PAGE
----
Saturday, June 21, 2014

EOCO messed up my company -Witness

June 21 page 31
The Managing Director of Auxesia Energy Limited yesterday enumerated how the Economic and Organised Crime Office (EOCO) messed up her company.
Testifying at the Financial Division of the High Court, Mrs Faith A. Odulu, said EOCO froze her company’s account without notifying her, and to make matters worse, it decided to serve her with the freezing order a month and some days after  the company’s account was frozen.
Elaborating the impact EOCO’s action has had on Auxesia Energy Limited, Mrs Odulu said the freezing of her company’s account had put both psychological and financial burden on her and the company.
Aside that the witness said the company had lost credibility with its business partners and bankers due to the manner the EOCO had treated her company.
Led by her lawyer, Mr Godfred Yeboah Dame, to give evidence-in-chief, Mrs Odulu said, “EOCO has caused damage to our person and the company.”

UT Guaranteed overdraft
Dispelling EOCO’s allegations of her company engaging in money laundering and financing of terrorism, Mrs Odulu said she gave EOCO all the facts to prove her company was not into such activities.
In any case, Mrs Odulu explained that the UT Bank granted her company a temporary overdraft to purchase Low Pour Fuel Oil (LPFO) from Earth Petroleum.
Tendering in evidence documents and bank statements on the transaction, the witness said the source of money for the transaction came from UT Bank and for that reason could the UT Bank be said to be promoting money laundering and terrorism financing?
She said she was not aware the UT Bank had ever been accused by the EOCO of financing terrorist activities.

Money belongs to Auxesia Energy
Laying claim to $391,250 withdrawn from her account and paid into the coffers of the Judicial Service, Mrs Odulu said the court should not entertain other claimants, namely Soleushing Nigeria and Soleushing UK.
According to her, Auxesia Energy Limited had not conducted business with any of those companies to warrant them to claim ownership of the amount.
She said her company purchased the LPFO from Earth Petroleum, which had in turn chartered MV Soleushing, the vessel which carted  the LPFO from Nigeria to Saltpond.
That according to her was a clear indication that Auxesia had business with only Earth Petroleum and for that reason the court should order the defreezing of her company’s account, and the subsequent return of the $391,250 to Auxesia Energy Limited.
Mrs Odulu produced bank statements which showed that the owner of Earth Petroleum, Elder Christopher Isibor, had indeed withdrawn various sums of money from Auxesia Energy Limited’s account to cover part of the cost of the LPFO which was discharged in April 2013.
A copy of the bank statements and other documents to prove Mrs Odulu’s claims were tendered in evidence without objection from the parties in the case.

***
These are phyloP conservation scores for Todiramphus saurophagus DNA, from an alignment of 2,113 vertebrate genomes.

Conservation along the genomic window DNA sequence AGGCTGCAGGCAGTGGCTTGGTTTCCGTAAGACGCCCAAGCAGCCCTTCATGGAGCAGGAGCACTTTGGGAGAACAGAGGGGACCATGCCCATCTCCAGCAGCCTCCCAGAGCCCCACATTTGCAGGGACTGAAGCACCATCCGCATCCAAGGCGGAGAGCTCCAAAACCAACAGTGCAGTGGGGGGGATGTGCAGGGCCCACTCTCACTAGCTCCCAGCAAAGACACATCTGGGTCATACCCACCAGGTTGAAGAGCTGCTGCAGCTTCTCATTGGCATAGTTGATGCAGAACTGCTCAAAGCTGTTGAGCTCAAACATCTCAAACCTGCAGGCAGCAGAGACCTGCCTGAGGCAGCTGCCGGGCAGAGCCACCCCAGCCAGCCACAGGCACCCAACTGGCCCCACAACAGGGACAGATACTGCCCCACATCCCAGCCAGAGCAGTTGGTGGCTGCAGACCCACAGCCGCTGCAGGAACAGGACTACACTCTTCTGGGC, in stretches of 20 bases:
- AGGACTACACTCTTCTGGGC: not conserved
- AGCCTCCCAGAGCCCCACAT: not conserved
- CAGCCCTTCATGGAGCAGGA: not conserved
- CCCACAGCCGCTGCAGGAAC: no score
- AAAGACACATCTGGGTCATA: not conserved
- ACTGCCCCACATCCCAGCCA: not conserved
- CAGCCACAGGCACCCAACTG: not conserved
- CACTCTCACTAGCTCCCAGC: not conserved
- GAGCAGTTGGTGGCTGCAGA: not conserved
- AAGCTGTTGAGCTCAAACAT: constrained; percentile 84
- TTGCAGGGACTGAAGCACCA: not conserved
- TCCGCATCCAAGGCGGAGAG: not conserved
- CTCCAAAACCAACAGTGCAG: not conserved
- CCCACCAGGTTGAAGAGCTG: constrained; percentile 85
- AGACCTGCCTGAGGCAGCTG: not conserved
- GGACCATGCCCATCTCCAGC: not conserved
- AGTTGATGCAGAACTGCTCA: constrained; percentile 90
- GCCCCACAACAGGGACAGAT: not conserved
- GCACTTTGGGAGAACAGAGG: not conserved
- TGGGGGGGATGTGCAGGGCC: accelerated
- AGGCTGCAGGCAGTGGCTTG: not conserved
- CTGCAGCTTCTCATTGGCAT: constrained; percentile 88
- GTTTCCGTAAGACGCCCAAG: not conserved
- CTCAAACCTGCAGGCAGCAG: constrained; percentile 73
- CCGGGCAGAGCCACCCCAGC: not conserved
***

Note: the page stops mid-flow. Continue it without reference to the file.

EOCO cross examines witness
Answering questions under cross examination from counsel for EOCO, Mr Edward Cudjoe, the witness insisted she and her company were humiliated by the EOCO for two weeks before they could seek audience with the organisation.
Counsel had attempted to rebut Mrs Odulu’s testimony that she and her Chief Executive Officer (CEO), who happened to be her spouse, were sidestepped by the EOCO for two weeks, although they were honouring  EOCO’s invitation.
In response to counsel’s rebuttal, Mrs Odulu elaborated the kind of humiliation they suffered by stating that she and husband/CEO reported at the EOCO offices from 6 a.m. to 6p.m. daily for two weeks.
She also cited instances when she had shared seats with persons in handcuffs while attempting to seek audience to demand explanation as to why her company’s account had been frozen.
Mrs Odulu denied first setting foot in the EOCO office on June 21, 2013 and insisted that it was rather on that day that she had access to EOCO officials after being tossed for two weeks.
Freezing Directive
In reply to Mrs Odulu’s submission that her company was not notified of the freezing order, Mr Cudjoe reminded her that the EOCO was not mandated to inform her of a freezing directive.
He sought to explain to her that her company’s account was frozen based initially on a freezing directive and not on a court order but the witness told him the issue was that her account was frozen without notification, and was only notified a month and some days after the action.

Genesis of Transaction
Mrs Odulu told the court that she was introduced to Elder Isibor by Mr Ben Antwi, who said he did not have funds to purchase the LPFO.
Asked if she knew the source of the LPFO, Mrs Odulu answered in the negative and denied an assertion by Mr Cudjoe that the vessel carrying the LPFO was held by militants until she paid $250,000 to Elder Isibor.

No comments: